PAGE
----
Tag Archives: History

A Living History Museum Providing Training for Successful Living in the Future

19 Jan

Living History MuseumDo historical museums bore you? Walking from room-to-room seeing pieces of paper and objects from times long since passed, feeling cold and impersonal. What if a museum were more like theatre? If you could actually meet the people who the possessions belonged to and hear their stories? If this sounds interesting to you, well, I’ve found the perfect place. It’s called the Bremer Geschichtenhaus (Bremer Story House), in Bremen, Germany, and it’s not only a combination of a museum and live theatre, but most of the “employees” are either volunteers, or are found through “bras eV”, an employment and job-training agency (through governmental support) which works with the local government to help the jobless and homeless get back on their feet.

When people file for assistance they’re connected to bras eV which provides a variety of classes, training and life-planning programs. Their methodology for Life/Work Planning is based on “What, Where and How.” The “What” is an analysis of a person’s abilities based on a detailed biography. The “Where” helps them figure out in what industry and which companies they might like to work and be a good fit. And the “How” helps them research which companies have positions which might suit their interests and qualifications as well as understand which skills they need to further develop and how to go about applying successfully.

But where does the Bremer Geschichtenhaus fit in? In its most basic form, it gives employees what’s known as a “1 Euro Job.” While it pays only slightly more than €1, it’s the term used for a low-paying job that’s not meant to be permanent, but a transitional job to gain confidence and skills. And that’s what the Bremer Geschichtenhaus unquestionably does.

I met Herman who has worked there for exactly one-year. His journey began five-years ago when his father died. He was a truck driver and stayed home to take care of his mother. He lived with her until she went to a care facility which is when his brother stopped paying the rent on the rental house they were living in and Herman’s life began falling apart. He ended up homeless for four-months before seeking help at a mission. As is the norm, they housed him for six-months (it allows for people to get their heads together and try to get back on their feet on their own). After six-months his case-worker sent him to the museum. He enjoys what he does as he has interaction with visitors and learns new skills all the time. He plays the part of historical figures of Bremerhaven and likes performing a variety of roles which bring history to life.

I also had the opportunity to meet Silke who’s been working at the Bremer Geschichtenhaus for four months. After losing her job, her apartment and her boyfriend, all within a two-week period, her life also fell apart. She started working at the Bremer Geschichtenhaus in October and found it difficult at first. She felt overwhelmed by the regular schedule and expectations. This is a basic part of the training that the Bremer Geschichtenhaus provides – training people to stick to a regular schedule and be on time for work. It can be difficult when you’ve lost your self-esteem.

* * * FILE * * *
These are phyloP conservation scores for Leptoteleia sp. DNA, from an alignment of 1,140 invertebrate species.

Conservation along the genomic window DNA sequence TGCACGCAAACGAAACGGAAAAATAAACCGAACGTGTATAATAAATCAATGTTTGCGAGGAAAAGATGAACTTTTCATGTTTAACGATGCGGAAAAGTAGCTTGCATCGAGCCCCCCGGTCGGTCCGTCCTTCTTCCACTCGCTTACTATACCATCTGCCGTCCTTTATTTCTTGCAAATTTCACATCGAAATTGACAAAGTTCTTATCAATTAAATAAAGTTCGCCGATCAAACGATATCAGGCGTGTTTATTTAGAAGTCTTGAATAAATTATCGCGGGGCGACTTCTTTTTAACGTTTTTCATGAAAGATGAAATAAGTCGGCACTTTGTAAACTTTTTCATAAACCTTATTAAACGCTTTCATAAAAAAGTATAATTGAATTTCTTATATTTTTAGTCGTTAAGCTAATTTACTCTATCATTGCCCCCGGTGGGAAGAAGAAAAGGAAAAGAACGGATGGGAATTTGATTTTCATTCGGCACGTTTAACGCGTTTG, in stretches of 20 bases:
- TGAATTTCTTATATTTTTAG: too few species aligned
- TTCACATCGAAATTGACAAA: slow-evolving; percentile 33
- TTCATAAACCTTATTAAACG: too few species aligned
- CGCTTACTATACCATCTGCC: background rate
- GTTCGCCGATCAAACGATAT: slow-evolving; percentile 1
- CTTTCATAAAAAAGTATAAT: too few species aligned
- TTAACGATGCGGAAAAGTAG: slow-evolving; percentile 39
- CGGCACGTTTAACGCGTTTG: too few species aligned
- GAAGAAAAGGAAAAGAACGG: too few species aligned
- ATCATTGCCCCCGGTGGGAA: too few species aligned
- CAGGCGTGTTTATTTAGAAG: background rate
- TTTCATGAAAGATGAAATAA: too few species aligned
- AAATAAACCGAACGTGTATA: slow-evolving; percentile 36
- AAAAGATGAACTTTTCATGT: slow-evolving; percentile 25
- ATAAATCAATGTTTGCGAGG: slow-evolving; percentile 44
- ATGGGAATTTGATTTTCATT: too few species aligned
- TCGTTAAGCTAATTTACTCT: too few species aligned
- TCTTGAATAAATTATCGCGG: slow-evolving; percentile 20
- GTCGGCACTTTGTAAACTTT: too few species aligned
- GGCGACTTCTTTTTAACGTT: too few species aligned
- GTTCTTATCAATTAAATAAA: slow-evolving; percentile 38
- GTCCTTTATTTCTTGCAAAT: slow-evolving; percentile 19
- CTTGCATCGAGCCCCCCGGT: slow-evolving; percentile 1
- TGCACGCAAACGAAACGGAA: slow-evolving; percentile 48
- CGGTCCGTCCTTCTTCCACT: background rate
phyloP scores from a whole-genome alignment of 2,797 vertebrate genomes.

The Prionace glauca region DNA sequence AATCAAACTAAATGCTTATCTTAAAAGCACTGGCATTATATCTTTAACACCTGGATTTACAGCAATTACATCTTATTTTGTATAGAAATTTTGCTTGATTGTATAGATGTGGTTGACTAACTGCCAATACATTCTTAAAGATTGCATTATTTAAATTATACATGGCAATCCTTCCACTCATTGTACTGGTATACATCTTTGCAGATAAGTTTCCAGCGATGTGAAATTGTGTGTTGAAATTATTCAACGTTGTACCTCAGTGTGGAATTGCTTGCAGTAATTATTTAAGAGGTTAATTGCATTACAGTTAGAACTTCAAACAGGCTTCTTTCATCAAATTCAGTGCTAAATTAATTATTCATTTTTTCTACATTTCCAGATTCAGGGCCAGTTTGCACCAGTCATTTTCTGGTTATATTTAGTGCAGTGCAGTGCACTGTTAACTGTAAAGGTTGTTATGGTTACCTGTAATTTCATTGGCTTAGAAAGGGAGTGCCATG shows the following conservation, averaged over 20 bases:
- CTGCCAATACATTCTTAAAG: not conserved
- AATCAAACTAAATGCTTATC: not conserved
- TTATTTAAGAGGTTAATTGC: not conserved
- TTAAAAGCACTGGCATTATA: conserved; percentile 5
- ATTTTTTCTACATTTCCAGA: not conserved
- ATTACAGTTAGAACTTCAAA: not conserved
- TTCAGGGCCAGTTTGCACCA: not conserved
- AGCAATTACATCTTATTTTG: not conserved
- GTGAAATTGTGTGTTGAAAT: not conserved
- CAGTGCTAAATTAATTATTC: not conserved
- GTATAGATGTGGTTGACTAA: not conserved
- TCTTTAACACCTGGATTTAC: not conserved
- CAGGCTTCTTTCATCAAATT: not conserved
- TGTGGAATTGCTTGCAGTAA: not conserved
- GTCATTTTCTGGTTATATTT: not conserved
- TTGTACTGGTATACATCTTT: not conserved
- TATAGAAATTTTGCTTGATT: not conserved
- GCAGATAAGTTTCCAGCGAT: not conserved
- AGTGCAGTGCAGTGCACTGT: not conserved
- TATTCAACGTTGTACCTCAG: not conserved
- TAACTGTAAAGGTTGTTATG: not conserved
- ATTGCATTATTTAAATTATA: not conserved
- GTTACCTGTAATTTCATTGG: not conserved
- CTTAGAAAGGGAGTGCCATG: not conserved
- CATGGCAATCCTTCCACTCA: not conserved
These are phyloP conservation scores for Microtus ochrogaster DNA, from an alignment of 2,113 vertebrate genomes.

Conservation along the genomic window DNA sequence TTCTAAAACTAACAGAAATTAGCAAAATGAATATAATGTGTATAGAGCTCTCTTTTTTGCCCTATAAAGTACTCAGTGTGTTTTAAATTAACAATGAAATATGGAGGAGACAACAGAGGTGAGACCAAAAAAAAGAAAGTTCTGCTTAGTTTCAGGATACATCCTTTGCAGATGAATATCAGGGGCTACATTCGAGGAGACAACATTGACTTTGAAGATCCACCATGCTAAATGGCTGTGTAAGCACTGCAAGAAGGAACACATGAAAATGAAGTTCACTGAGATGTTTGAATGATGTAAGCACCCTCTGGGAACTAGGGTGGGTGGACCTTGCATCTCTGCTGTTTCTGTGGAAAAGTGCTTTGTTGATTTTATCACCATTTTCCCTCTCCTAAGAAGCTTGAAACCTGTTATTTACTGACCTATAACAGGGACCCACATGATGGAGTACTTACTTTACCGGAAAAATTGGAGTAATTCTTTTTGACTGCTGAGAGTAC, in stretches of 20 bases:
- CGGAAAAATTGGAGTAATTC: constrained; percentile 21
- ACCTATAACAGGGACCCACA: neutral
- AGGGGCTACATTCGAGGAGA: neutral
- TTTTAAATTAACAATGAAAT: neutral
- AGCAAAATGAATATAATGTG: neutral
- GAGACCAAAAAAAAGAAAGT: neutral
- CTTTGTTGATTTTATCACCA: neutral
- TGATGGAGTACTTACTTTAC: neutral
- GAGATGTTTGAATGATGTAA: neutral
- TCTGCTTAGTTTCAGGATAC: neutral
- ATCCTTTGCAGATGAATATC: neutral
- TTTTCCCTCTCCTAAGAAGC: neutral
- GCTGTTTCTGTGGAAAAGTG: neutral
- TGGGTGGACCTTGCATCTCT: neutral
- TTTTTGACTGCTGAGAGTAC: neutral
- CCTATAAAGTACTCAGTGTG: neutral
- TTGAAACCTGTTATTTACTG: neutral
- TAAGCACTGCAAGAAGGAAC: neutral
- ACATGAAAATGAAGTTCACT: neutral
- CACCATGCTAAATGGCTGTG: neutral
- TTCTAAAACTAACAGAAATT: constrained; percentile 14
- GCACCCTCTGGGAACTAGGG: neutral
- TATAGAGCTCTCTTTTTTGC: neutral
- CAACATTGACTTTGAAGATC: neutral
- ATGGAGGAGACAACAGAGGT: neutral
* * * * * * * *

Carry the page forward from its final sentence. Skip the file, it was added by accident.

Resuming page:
The Bremer Geschichtenhaus, which opened in 2006, is the brainchild of business partners Sara and Mick. Prior to opening the Geschichtenhaus, Sara worked in theatre as a director. When she was approached to be a part of the Geschichtenhaus, she thought it was a crazy idea that just might work. She decided to take a chance and join in the project to open a living history museum which could entertain and inform while assisting to help those in need. It was a win/win situation. While Sara handles the performance side, Mick deals with the business side including the partnership with the bras job center. They also employ three other full time people who help run the place.

Coffee MerchantThe shows cover the time period from 1635 until just before WWI. The performers tell the stories of the characters they portray who might be a coffee-maker, for which Bremen is well-known, or Heini Holtenbeen, who walked with a pronounced limp due to an accident. As he could no longer complete his apprenticeship, he made a career out of collecting the discarded stubs of cigars in the market square and selling the tobacco as pipe tobacco. You’ll “meet” the adventurous fish merchant, Fish Lucie, as well as Bremen’s most famous poisoner, Gifts Gottfried. Known as the “Angel of Bremen” she was convicted of poisoning fifteen people using arsenic-laced butter and her execution was the last public one held in the square. The stories are informative and entertaining with a little comedy thrown in. And audience members can actually ask the characters questions about their lives and the times. On Fridays they have shows in English.

The museum receives approximately 30% of its funding through paid admissions and pays 30% of the wages to employees referred through bras, while bras pays the rest.

The Bremer Geschichtenhaus is located in the heart of the Schnoor District of Bremen and welcomes visitors daily. They also have programs for school groups as well as catered private parties. They appreciate volunteers to help with general administrative duties, guest relations, catering and even performing. And they’re grateful for any donations which assist in operating costs such as costuming, laundry, rent and general needs. Please visit their website listed below for all information.

Bremer Geschichtenhaus website: http://www.bremer-geschichtenhaus.de/

Bremer Geschichtenhaus website (in English): http://translate.google.de/translate?hl=en&sl=de&u=http://www.bremer-geschichtenhaus.de/&prev=search

To donate or volunteer, please contact: fruchtmann-bras-bremen.de